Toyota engineers dropped the 2019 car’s hood by two inches versus the previous generation car. (image: Toyota)

2019 Toyota Corolla injects sport, adds hatchback

The five-door-hatchback variant of the new 12th-generation Toyota Corolla could earn the 52-year-old nameplate new labels - including 'exciting'.
There are three good reasons why Toyota’s compact Corolla overtook the original VW Beetle, the VW Golf and even the Ford F-Series to become the top-selling vehicle nameplate ever built: It’s sold virtually around the globe and it owns a reputation as being affordable, reliable and efficient.
But in those 52 years of Corolla history, very few iterations of the car have been sexy or exiting. Yet this new five-door hatchback variant of the 12th-generation E170 Corolla borders on both. Launched in Japan earlier this year as the Corolla Sport, it replaces the iM hatch in the U.S. that donned a Toyota badge when the Scion brand was waxxed in 2016. Except for its gaping bottom-feeder mouth, it actually looks pretty sporty. And the underpinnings are engineered for improved dynamic performance: the new hatch rides on a lighter, stiffer TNGA ‘modular’ platform with a sport-tuned suspension.
Power is delivered by a lively dual-injected (direct and port) 2.0-L four from the 2NR-FKE family mated to a choice of either a 6-speed manual or a “Dynamic-Shift” CVT transaxle.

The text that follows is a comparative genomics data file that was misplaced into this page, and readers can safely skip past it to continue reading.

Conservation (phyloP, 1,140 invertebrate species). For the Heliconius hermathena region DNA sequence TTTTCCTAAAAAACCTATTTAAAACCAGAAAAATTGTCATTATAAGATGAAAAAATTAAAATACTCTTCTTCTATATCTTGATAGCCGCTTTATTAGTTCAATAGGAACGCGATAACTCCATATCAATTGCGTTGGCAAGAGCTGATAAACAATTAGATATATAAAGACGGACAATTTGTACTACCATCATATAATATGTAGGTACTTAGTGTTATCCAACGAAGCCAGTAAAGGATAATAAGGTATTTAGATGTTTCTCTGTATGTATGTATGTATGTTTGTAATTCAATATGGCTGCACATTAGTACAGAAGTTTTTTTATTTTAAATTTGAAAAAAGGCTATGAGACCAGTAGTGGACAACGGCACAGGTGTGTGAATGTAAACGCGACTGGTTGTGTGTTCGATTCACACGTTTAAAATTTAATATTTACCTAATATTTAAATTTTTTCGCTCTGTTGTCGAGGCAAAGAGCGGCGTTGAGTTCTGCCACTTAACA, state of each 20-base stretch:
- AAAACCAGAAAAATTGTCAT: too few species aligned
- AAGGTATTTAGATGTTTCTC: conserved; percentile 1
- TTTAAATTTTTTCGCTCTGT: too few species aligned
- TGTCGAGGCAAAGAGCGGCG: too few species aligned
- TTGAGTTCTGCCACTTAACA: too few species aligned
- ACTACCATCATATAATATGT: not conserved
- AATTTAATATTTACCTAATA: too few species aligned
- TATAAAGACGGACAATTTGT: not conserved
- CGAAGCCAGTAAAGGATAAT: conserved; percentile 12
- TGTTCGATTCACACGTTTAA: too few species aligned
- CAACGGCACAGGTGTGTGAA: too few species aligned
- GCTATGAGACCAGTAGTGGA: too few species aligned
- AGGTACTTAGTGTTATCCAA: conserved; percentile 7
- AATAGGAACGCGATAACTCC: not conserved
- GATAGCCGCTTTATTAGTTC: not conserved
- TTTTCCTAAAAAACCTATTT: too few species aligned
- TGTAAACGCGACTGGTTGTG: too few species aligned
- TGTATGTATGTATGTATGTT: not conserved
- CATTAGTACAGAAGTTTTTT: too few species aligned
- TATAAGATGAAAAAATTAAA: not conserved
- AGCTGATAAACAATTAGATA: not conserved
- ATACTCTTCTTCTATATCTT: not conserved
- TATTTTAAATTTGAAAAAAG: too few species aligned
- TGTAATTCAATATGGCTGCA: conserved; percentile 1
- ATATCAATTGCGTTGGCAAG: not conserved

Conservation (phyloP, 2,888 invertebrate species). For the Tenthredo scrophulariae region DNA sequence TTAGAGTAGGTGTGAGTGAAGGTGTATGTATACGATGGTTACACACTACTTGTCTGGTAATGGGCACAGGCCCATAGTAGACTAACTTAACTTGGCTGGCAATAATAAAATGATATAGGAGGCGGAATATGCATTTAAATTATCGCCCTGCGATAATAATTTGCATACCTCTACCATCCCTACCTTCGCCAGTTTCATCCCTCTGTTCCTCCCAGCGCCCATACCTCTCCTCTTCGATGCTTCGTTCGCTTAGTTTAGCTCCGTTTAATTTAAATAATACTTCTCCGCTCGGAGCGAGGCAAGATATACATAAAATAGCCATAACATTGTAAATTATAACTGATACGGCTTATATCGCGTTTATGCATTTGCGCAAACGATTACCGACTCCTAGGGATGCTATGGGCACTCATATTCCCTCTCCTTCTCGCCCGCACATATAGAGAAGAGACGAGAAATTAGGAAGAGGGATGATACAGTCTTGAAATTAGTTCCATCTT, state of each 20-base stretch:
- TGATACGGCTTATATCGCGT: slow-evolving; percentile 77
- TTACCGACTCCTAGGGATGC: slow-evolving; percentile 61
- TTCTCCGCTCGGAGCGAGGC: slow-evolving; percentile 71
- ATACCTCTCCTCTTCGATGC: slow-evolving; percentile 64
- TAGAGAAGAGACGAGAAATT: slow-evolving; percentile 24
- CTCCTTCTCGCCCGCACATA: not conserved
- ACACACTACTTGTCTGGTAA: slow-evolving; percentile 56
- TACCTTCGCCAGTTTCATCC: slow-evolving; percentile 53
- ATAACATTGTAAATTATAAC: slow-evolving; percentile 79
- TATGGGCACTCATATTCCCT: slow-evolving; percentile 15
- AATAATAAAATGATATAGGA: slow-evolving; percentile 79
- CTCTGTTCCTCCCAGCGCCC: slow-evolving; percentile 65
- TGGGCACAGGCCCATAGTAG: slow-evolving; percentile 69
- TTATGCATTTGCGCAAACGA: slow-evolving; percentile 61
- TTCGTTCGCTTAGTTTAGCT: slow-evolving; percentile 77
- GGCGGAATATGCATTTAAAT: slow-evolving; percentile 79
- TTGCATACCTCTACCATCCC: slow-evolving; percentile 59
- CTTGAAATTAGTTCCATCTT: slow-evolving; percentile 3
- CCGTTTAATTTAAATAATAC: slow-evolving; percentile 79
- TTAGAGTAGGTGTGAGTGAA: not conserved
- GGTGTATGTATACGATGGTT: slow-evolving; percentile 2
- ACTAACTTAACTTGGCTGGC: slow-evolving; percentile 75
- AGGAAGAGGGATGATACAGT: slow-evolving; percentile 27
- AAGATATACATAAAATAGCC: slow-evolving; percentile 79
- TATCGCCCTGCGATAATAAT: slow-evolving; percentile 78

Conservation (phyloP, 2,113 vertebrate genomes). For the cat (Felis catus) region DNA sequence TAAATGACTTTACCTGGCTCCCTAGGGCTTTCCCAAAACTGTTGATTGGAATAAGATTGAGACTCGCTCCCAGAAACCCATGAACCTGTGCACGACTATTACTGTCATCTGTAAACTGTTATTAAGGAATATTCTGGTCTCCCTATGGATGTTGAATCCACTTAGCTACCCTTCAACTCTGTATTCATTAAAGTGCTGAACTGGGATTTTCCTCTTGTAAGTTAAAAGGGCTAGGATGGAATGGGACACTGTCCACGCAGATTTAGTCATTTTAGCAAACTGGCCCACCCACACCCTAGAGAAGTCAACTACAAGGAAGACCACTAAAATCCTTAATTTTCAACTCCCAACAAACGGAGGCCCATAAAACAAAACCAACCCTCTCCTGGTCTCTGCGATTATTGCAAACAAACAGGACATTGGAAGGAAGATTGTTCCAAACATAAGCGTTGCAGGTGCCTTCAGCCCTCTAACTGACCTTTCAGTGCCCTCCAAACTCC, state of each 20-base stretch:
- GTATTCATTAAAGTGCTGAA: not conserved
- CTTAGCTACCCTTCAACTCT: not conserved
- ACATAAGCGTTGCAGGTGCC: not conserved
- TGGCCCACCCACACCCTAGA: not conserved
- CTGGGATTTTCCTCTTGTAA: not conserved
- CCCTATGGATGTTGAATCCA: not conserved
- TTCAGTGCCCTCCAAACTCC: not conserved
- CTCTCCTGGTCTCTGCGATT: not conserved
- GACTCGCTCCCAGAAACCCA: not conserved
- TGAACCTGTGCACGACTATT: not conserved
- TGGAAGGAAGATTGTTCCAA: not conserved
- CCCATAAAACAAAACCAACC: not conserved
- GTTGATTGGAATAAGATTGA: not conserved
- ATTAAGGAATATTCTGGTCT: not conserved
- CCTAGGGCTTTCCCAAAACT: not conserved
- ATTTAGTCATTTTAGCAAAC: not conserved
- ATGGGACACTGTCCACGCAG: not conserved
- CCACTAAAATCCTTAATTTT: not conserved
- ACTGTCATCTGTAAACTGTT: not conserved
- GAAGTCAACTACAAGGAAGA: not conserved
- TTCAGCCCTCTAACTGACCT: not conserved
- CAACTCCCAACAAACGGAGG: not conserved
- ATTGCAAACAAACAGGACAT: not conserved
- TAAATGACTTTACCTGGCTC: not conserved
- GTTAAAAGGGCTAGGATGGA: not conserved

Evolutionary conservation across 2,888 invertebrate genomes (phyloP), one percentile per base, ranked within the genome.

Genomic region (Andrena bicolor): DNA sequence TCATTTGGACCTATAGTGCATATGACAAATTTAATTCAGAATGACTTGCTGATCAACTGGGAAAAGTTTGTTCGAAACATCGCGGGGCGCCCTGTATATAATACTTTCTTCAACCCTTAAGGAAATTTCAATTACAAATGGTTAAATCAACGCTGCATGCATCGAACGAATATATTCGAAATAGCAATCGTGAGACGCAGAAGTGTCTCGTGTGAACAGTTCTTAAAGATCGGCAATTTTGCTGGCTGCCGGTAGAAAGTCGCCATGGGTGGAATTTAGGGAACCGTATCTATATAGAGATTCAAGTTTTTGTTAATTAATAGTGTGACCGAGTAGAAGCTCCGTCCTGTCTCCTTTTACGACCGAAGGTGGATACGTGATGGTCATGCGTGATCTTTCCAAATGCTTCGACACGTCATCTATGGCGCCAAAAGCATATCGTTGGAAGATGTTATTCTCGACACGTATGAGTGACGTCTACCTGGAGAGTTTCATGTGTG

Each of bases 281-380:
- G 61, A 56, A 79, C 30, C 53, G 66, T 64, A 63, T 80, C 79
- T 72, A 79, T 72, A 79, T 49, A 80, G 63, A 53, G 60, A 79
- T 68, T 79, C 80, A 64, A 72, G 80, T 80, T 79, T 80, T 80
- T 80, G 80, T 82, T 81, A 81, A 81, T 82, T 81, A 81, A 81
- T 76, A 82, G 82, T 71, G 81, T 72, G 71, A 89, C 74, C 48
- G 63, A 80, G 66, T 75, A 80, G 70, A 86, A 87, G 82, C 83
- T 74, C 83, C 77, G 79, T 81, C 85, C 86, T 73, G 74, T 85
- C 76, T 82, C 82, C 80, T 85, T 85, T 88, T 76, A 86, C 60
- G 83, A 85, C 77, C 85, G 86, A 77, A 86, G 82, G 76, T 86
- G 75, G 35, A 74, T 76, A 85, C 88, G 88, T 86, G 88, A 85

That new larger-displacement engine—physically smaller, lighter and quieter than the 1.8-L 2ZR-FAE four it replaces—uses “intelligent” variable valve timing with an electric cam phaser on the intake side rather than a hydraulic unit. With a 13.0:1 compression ratio, the engine generates a claimed 168 hp (125 kW) and 151 lb·ft (205 N·m). Power output increases by 30 hp (23 kW) versus the previous 1.8-L engine.
EPA fuel efficiency is rated at 28/37/31 mpg city/highway/combined for 6-speed-equipped SE models; that improves to 32/42/36 mpg for the CVT-equipped SE. The CVT-equipped XSE is rated at 30/38/33 mpg.
The CVT has 10 simulated sequential “Shiftmatic” steps, a sport mode, paddle shifters and what Toyota claims is the world’s first launch gear for improved performance from a full stop.
Offered in SE and XSE grades, the Corolla hatch offers standard Entune 3.0 connectivity with Apple CarPlay and Amazon Alexa compatibility (but not yet Android Auto), and the first North American application of Toyota Safety Sense 2.0.
Both trims sport alloy wheels and LED head-/taillamps, and the XSE boasts LED fog lamps, a chrome grille surround, 18-in alloy wheels and available (with the CVT) adaptive front lights that react both vertically and horizontally to steering angle and vehicle speed.
Inside are more supportive sport seats, an eight-inch multimedia touchscreen, standard automatic climate control. The XSE trim level adds a dual-zone climate system, combination leather/fabric seating, heated front seats, eight-way power driver’s seat, a seven-inch TFT multi-information display and available JBL eight-speaker audio.
Toyota Safety Sense (TSS) 2.0 brings a full and rare-in-class suite of driver-assist and safety features including seven airbags, a backup camera, a pre-collision system with pedestrian detection, adaptive cruise control (full-speed-range with the CVT), lane departure warning with steering assist, auto high beams, new (hands-on) lane tracing and road sign assist (standard on XSE, available on SE) and blind spot monitoring.
Our well-trafficked city and rural test drives during the car’s U.S. media launch demonstrated that this new Corolla Hatchback (pricing TBD) is noticeably quicker, quieter and more athletic than the iM it replaces.
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